Bikes of Eroica California: Robert Scheive's Jack Taylor
Robert Scheive brought a British-built Jack Taylor bike to Eroica California, equipped with wider gearing and tires for the gravel roads of this event.
The Jack Taylor brand is the result of three brothers’ labor, Norman, Ken, and of course Jack.
Jack built his first frame in 1936, and the brothers were building bikes from 1945 to the early 1990s in Stockton-on-Tees in the UK. For the most part, Norman did the brazing, Jack the finishing, and Ken the assembly. They were widely respected for their tandems, and had expertise in both lugged and fillet brazed construction. They were known to make the occasional triple as well as “racing trikes”, which were popular in the UK.
Robert Scheive and his 1981 Jack Taylor Marathon. Photo: Brian Ignatin
We found this bike in the swap meet area. Robert Scheive acquired this beautiful 1981 Jack Taylor Marathon road bike from a friend a little more than 6 months ago, and it involved a good deal of “horse-trading”. It is a touring model, with mostly original parts, but it was adapted for the Eroica California course conditions using mostly period-correct parts. The tires make it look like a cyclocross bike, but how many CX frames have box pin striping? Pinstriping was Jack Taylor’s signature art, which he performed completely by hand. This bike has its original finish; the paint is in remarkable condition, and the detail on the seat stay caps is distinct.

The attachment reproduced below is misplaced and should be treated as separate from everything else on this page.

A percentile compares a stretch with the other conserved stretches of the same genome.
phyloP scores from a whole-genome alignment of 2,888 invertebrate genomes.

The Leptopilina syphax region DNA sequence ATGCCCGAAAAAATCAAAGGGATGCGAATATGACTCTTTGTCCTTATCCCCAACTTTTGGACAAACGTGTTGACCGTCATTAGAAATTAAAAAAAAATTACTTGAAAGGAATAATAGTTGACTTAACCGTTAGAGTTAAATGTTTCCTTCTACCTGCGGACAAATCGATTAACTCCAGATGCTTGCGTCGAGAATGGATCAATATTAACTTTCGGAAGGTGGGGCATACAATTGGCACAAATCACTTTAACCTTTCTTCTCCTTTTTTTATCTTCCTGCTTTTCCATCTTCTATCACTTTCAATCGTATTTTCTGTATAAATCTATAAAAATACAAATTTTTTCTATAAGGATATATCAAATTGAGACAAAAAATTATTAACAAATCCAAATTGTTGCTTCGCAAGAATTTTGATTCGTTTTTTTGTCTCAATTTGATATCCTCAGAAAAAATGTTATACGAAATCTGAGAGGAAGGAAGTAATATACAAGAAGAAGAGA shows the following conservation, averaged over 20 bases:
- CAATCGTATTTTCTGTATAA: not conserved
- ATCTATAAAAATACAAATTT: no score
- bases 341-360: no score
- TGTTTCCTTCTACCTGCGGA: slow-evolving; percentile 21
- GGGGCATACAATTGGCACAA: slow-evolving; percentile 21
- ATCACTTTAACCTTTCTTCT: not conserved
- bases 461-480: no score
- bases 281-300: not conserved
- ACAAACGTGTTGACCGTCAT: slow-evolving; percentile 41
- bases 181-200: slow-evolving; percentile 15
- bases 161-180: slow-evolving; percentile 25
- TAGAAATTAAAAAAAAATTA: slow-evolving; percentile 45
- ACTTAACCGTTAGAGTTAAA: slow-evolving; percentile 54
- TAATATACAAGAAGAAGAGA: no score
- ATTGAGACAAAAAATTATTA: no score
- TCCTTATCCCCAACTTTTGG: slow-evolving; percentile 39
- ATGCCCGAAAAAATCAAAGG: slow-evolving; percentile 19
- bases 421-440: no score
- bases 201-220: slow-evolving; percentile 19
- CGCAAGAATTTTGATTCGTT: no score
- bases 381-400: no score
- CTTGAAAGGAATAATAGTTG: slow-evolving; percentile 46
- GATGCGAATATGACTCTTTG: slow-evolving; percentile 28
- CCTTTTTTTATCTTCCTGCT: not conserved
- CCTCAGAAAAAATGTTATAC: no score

Period-correct Mafac cantilever brakes and cyclocross tires, but make no mistake, this is a road touring bike. Photo: Brian Ignatin
The most remarkable component on this bike is the stem. While it is a generic Taiwanese-made quill stem, Robert spent about 4 hours carving, filing, and polishing it to make it look like it came from another era.
Hand-polished, crested stem. Photo:Brian Ignatin
Despite his love for this bike, it was for sale, as Robert has his sights on acquiring a late 70s Merckx, such as those made by Kessels, that were inspired by the bikes Eddy Merckx used while on the Fiat and C&A teams.
Distinctive seatstay caps mark this bike as a Jack Taylor. Photo: Brian Ignatin